CVS Health stock (NYSE: CVS) saw a 15% fall in the last twelve months, in line with the broader S&P500 index, which was down 13%. However, in the longer term, CVS stock, with a 33% rise from levels seen in late 2018, has underperformed the S&P 500 index, up about 56%. We believe that CVS stock is undervalued at its current level of about $90, as discussed below.
This 33% rise for CVS stock since late 2018 is driven by: 1. CVS Health’s revenue, which grew 62% to $315 billion currently, compared to $195 billion in 2018. This was partly offset by 2. the company’s P/S ratio, which declined slightly but remained at around 0.4x, and 3. a 12% rise in its average shares outstanding to 1.3 billion from 1.2 million in 2018. This has meant that the company’s revenue per share grew 44% to $240 from $166. Our dashboard – Why CVS Health (CVS) Stock Moved – provides more details on the factors behind this move over the last three years.
The revenue growth over the recent past has been led by a very high demand for Covid-19 testing and vaccine administration. Also, the Aetna acquisition bolstered CVS’ sales in 2019. Even during the pandemic, CVS has seen steady growth in all its businesses – pharmacy services, retail pharmacy, and health care benefits. The company’s healthcare benefits segment has seen an 18% rise in revenue between 2019 and 2021, led by a rise in total medical membership, which currently stands at 24.4 million, compared to 22.9 million in 2019. This trend is expected to continue over the coming years, given the aging U.S. population.
However, the demand for Covid-19 testing and its vaccine administration is expected to decline, likely weighing on the overall revenue growth for CVS in the coming quarters. That said, it should benefit from its proposed acquisition of Signify Health – a home healthcare services company. Earlier this month, there were reports of CVS planning to acquire Oak Street Health for $10 billion.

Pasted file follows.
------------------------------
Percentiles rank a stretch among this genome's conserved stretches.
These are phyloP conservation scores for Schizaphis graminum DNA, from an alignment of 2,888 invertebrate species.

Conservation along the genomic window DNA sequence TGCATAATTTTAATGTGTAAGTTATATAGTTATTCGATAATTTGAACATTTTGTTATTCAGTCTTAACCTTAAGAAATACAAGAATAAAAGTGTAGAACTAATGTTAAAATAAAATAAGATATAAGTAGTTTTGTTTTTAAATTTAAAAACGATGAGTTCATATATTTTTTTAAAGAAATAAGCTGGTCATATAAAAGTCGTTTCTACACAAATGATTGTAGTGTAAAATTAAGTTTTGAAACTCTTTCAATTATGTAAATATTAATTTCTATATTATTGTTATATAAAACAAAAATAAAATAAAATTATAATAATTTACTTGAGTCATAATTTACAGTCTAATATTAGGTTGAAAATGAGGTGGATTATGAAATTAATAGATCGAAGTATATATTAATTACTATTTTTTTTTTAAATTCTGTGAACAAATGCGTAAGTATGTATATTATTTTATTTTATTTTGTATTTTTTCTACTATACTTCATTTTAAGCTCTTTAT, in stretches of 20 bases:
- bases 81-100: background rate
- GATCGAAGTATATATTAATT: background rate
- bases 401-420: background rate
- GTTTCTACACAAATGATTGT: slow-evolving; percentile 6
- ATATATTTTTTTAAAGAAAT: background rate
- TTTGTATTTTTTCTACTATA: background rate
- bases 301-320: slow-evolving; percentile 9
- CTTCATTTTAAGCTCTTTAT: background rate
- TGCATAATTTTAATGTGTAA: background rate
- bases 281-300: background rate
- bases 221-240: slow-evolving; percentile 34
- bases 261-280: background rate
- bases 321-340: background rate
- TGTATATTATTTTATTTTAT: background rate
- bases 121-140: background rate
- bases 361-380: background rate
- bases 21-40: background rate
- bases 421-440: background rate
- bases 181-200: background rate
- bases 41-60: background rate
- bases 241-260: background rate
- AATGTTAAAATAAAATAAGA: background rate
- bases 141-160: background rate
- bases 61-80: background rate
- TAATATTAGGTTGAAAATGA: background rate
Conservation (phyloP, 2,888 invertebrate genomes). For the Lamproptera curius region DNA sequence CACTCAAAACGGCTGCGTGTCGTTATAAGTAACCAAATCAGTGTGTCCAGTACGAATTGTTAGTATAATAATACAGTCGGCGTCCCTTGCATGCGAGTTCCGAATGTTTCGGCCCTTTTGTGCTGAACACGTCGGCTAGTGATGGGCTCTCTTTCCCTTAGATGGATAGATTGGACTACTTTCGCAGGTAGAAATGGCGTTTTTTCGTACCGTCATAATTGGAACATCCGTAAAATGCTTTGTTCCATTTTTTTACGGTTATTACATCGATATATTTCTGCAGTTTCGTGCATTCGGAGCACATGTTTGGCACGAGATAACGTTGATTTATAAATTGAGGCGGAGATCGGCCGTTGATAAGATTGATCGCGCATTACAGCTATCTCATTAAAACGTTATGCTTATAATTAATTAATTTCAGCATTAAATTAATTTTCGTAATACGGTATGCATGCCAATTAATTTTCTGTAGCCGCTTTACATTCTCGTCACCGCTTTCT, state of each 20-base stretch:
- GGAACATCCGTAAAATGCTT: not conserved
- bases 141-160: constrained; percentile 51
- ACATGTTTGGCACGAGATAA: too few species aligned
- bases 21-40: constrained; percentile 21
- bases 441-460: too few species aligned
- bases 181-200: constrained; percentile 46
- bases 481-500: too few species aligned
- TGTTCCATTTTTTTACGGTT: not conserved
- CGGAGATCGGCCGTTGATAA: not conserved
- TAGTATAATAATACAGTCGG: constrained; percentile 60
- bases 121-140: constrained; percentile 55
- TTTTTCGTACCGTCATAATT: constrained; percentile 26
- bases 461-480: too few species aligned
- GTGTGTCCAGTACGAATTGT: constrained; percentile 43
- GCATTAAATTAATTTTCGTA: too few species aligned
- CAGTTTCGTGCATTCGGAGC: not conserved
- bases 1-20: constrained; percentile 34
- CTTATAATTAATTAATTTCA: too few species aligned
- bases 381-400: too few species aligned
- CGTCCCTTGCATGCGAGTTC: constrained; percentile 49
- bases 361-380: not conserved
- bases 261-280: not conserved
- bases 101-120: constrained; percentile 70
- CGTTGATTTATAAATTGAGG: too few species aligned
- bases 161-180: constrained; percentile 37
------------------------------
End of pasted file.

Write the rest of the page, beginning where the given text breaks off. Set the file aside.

CVS stock was weighed down in recent months due to a downgrade in its largest health insurance plan for Medicare patients, with 1.9 million members. The reduced rating implies the plan’s ineligibility for performance-based bonus payments from the government in 2024. The investors were concerned about its impact on earnings, resulting in a sharp fall in CVS stock. In the previous quarter, CVS took a one-time charge of $5 billion to settle all opioid-related litigation.
Looking at CVS stock, it appears undervalued. We estimate CVS Health’s valuation to be $125 per share, reflecting a significant 40% upside from its current market price of $88, implying that investors may be better off using the recent dip to enter CVS stock for solid gains in the long run. Our valuation is based on a forward P/E ratio of a little under 10x based on our earnings forecast of $8.94 on a per share and adjusted basis for full-year 2023, and this compares with a little over 12x figure seen at the end of 2021.
While CVS stock is likely to see higher levels, it is helpful to see how CVS Health’s Peers fare on metrics that matter. You will find other valuable comparisons for companies across industries at Peer Comparisons.
Furthermore, the Covid-19 crisis has created many pricing discontinuities which can offer attractive trading opportunities. For example, you’ll be surprised how counter-intuitive the stock valuation is for Target vs. Emergent Biosolutions.
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The views and opinions expressed herein are the views and opinions of the author and do not necessarily reflect those of Nasdaq, Inc.